One factor that can lead companies astray is the desire of key employees to accrue certain experiences on their resume. At the start of the big data era in the early 2010’s, implementing Hadoop was considered a prime resume builder. As a result, many technology executives chartered Hadoop projects as much to get one under their belt as to meet a clear corporate need. Today, the same pattern can be seen with cloud migrations. Every technology team member, from entry level to senior executive, wants to be able to say they were a part of a cloud migration. 

That is not to say that most companies shouldn’t move to the cloud, nor is it to say that the intentions of those sponsoring the projects are always corrupt. The impact of this issue is typically more along the lines of moving things a little too fast with too little planning in order to get the cloud migration box checked sooner than later. If having a cloud migration on a resume wasn’t so appealing, many organizations might be more methodical and cautious in their approach.   

Assuming Fast, Successful Deployments as a Default 

Many companies have historically struggled to fully deploy data and analytics processes over the years. While there are tools in the cloud that facilitate deploying processes, it still isn’t a simple matter to deploy complex analytical processes in the cloud. As discussed above, there are technical as well as process barriers to successful deployments. If a team hasn’t been effective with deployments in a traditional environment, don’t assume the cloud will solve that problem just because the cloud has a lot of native tools to help. 

A rational approach is to recognize that the tooling available in the cloud can help streamline and standardize deployments. However, it is still necessary to have a process and to maintain discipline when deploying. Realistically, the first deployments done on the cloud will probably go even slower and less smoothly than in the past as teams get to know the new cloud environment and its new protocols. Don’t look past that learning curve.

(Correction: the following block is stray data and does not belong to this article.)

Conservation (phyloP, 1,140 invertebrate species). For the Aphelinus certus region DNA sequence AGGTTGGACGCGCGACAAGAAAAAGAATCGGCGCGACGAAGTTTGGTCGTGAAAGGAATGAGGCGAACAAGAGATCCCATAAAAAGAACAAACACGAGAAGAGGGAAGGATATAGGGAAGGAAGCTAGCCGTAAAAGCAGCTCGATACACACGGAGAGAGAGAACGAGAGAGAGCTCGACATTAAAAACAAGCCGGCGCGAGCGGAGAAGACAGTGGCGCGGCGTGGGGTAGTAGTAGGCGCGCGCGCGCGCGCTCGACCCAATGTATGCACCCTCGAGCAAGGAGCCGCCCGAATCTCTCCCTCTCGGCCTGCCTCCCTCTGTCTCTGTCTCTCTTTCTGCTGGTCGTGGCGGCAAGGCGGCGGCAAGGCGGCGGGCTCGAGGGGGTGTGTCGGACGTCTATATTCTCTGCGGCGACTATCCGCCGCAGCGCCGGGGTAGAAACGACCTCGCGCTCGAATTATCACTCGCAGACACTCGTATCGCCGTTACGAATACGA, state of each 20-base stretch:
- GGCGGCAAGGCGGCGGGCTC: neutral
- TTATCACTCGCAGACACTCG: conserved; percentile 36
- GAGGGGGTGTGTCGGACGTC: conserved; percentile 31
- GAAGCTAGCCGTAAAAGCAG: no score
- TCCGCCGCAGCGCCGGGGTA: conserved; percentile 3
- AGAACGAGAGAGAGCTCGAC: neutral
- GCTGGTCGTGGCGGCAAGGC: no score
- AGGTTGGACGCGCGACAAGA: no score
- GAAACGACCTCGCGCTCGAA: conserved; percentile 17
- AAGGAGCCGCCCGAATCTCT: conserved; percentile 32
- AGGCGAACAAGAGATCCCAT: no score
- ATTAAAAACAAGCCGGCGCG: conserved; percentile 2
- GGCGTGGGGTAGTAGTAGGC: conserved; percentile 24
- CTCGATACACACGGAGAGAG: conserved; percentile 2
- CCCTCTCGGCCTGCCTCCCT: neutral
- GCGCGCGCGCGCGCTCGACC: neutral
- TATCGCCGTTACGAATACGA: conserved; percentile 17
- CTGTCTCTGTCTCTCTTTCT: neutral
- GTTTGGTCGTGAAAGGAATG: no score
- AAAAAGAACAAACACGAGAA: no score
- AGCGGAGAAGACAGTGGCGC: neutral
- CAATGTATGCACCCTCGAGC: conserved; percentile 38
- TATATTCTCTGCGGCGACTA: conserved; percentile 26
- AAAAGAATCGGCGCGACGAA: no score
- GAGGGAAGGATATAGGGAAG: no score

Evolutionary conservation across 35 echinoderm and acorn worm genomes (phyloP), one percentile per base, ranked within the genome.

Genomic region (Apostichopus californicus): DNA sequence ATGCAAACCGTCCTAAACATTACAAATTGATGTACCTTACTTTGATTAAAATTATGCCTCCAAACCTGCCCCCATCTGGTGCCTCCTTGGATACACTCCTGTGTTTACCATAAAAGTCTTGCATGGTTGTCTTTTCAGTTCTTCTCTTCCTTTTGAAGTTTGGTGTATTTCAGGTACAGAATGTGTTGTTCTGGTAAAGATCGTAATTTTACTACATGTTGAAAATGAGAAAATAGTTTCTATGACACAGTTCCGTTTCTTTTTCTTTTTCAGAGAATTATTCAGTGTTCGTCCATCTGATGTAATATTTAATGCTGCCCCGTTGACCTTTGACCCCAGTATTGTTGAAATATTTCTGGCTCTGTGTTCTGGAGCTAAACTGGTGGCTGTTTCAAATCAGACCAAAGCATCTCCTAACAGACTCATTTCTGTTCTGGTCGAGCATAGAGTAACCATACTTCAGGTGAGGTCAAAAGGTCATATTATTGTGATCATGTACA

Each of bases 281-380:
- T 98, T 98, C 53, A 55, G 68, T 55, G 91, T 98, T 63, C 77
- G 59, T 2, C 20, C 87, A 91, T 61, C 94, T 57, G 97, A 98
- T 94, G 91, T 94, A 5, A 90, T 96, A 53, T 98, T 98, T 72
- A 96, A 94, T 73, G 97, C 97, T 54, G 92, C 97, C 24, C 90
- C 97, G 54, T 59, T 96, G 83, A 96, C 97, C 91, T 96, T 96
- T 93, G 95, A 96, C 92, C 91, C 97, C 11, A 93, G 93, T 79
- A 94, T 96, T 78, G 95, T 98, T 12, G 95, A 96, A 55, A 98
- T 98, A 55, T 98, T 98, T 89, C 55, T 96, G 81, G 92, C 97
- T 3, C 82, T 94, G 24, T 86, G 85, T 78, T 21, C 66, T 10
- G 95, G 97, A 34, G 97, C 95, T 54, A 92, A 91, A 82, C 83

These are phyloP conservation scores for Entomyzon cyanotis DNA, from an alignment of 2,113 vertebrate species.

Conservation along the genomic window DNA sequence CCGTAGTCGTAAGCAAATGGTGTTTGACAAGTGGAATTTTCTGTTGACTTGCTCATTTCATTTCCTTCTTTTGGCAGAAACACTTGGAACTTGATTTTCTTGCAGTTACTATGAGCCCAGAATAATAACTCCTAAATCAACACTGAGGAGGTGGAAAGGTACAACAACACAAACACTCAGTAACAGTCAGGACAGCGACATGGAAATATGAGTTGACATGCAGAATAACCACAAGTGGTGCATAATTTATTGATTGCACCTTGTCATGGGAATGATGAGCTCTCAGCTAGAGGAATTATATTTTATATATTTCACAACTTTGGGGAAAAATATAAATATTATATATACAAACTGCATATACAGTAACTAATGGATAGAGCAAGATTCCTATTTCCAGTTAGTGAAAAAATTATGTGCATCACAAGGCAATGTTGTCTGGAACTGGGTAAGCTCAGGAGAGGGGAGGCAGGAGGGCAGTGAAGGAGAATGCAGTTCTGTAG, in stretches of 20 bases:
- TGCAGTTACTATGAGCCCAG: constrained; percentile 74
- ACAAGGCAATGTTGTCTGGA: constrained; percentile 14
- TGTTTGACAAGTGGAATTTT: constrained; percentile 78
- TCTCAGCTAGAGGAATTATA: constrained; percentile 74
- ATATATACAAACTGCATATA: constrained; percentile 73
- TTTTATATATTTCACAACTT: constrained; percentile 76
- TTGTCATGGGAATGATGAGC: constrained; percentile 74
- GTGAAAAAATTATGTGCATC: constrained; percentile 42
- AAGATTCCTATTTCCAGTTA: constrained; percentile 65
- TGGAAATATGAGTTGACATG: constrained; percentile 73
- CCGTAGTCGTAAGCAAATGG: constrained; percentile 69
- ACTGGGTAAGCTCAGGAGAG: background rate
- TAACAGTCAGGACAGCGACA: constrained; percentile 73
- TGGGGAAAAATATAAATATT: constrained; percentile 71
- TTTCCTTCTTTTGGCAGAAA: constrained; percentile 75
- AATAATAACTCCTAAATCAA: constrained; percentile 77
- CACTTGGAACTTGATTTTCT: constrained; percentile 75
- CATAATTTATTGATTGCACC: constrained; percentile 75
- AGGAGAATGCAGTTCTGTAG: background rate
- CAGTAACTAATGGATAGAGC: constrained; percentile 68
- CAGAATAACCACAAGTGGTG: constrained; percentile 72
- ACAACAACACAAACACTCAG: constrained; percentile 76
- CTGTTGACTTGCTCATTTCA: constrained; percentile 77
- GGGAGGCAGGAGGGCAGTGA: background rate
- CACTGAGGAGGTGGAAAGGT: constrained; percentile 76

Change Your Thinking To Succeed  

One new technology that can help make a cloud migration successful is to implement a data operating system such as DataOS from The Modern Data Company. A data operating system provides a single, up-to-date view of all systems from one place, whether cloud or otherwise. It inventories all available data, applies security and governance protocols, and routes data requests and queries properly across the underlying systems. As legacy systems move to the cloud, simply redirect the data operating system to the new location and users will see a seamless transition. 

A data operating system also helps with the problems outlined previously in this blog post. While a data operating system won’t change the cost structure of the cloud, it will provide additional visibility into what requests are being sent to any given cloud instance and how that data is being combined with other data. This will help an organization understand its cloud usage better. Similarly, a data operating system won’t magically fix broken processes. However, it does make it easier to track, tune, and manage them. It will also ease deployment challenges since new processes can be deployed from a central location. Last, while it can’t stop people from doing things for resume enhancement, implementing a data operating system is itself a positive resume builder. So, for those sensitive to such things, implementing a data operating system will be appealing for that reason even as it provides other benefits. 

To learn more about how a data operating system like DataOS can help your organization modernize its systems and end user functionality, download our e-book Maximize Your Data Transformation Investments.